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Toronto, Canada

Acosta K.,Las Tunas University | Zamora L.,National Center for Animal and Plant Health | Pinol B.,National Center for Animal and Plant Health | Fernandez A.,Las Tunas University | And 6 more authors.
Crop Protection | Year: 2013

Two different papaya diseases have been previously reported in Cuba, Bunchy Top Symptom (BTS) associated with a phytoplasma of group 16SrII '. Candidatus Phytoplasma aurantifolia' and Papaya Bunchy Top (PBT), associated with a rickettsia. Regarding the regional phytosanitary impact of both diseases for the papaya crop, the present study investigated the occurrence of BTS and PBT in papaya fields in Cuba, and the possible mixed infection of phytoplasma and rickettsia pathogens associated. Papaya plants showing symptoms of BTS or PBT or both, were collected in Las Tunas and Havana provinces from January 2009 to February 2010, and evaluated for phytoplasma and rickettsia by PCR with primers targeting the 16S ribosomal RNA and the rickettsial succinate deshydrogenase (sdhA) genes, respectively. Phytoplasmas and rickettsia were individually detected in 76/86 BTS-symptomatic and 22/22 PBT-symptomatic papaya plants, and simultaneously detected in 5/86 (5.81%) of the BTS-symptomatic and 17/22 (77.27%) of the PBT-symptomatic plants. Conventional and virtual RFLP analyses of the 16S rDNA sequences revealed the presence of phytoplasmas of group 16SrI '. Candidatus Phytoplasma asteris' and 16SrII in papaya plants affected by BTS and PBT, and identified two new phytoplasma subgroups, 16SrI-X and 16SrII-N in papayas fields of Las Tunas, which was confirmed by phylogenetic analysis. The partial rickettsia sdhA gene sequences were 100% identical to that of the rickettsia associated with PBT in Puerto Rico. Results confirm that phytoplasmas are consistently associated with both BTS and PBT symptoms, and that mixed infections of phytoplasma and rickettsia pathogens can occur in either BTS or PBT-affected papaya fields, which implies new epidemiological constraints for the disease control. © 2012 Elsevier Ltd. Source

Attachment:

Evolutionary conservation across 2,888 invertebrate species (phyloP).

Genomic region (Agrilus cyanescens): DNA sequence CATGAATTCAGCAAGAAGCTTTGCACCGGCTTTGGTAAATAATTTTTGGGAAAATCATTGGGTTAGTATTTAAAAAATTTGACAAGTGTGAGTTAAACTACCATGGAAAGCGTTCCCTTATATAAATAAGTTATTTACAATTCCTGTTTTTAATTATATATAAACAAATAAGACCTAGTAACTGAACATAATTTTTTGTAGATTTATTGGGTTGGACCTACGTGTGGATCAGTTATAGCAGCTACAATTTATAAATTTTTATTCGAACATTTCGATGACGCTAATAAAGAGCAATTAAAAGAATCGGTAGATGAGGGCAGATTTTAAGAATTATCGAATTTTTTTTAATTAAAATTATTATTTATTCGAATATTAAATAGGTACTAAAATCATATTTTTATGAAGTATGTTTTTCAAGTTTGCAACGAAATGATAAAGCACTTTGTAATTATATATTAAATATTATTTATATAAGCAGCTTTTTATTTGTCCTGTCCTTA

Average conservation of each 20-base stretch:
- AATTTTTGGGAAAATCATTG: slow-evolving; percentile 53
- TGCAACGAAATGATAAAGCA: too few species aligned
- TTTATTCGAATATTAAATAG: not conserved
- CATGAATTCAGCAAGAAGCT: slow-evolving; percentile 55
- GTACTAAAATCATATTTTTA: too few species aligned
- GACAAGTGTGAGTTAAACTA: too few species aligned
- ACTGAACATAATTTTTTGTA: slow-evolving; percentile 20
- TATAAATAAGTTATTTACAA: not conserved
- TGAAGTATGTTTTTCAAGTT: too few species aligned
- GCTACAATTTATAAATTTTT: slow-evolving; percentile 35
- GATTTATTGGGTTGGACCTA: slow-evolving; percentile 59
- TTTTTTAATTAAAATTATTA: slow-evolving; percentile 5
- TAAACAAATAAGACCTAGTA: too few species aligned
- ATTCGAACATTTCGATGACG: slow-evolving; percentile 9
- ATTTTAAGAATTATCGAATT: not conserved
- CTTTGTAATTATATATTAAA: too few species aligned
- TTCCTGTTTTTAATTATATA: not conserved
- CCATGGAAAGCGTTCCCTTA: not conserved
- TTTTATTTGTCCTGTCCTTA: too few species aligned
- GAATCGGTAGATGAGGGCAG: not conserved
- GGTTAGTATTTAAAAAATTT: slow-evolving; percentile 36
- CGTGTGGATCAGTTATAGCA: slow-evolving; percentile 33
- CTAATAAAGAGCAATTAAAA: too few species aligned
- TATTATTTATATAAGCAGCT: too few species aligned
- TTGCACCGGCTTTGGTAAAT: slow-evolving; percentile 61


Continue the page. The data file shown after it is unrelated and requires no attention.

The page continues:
Arocha-Rosete Y.,Sporometrics | Kent P.,Agriculture and Agri Food Canada | Agrawal V.,Sporometrics | Hunt D.,Agriculture and Agri Food Canada | And 6 more authors.
Canadian Journal of Plant Pathology | Year: 2011

Prunus and Pyrus species affected with phytoplasma diseases, as well as leafhopper species collected from Prunus and Pyrus fields in Ontario, Canada were tested for presence of phytoplasmas. Preliminary results showed that Graminella nigrifrons is a potential vector for phytoplasma groups 16SrI-W (Candidatus Phytoplasma asteris), and 16SrVII-A (Candidatus Phytoplasma fraxini) to a variety of plant hosts, including peach, apricot, plum and pear. Results showed that G. nigrifrons may be able to transmit both phytoplasma groups simultaneously within the same location and suggest that G. nigrifrons populations appear to have a complex ecology. © 2011 The Canadian Phytopathological Society. Source


Arocha-Rosete Y.,Sporometrics | Arocha-Rosete Y.,University of Windsor | Zunnoon-Khan S.,Greenhouse and Processing Crops Research Center | Krukovets I.,Greenhouse and Processing Crops Research Center | And 6 more authors.
Canadian Journal of Plant Pathology | Year: 2011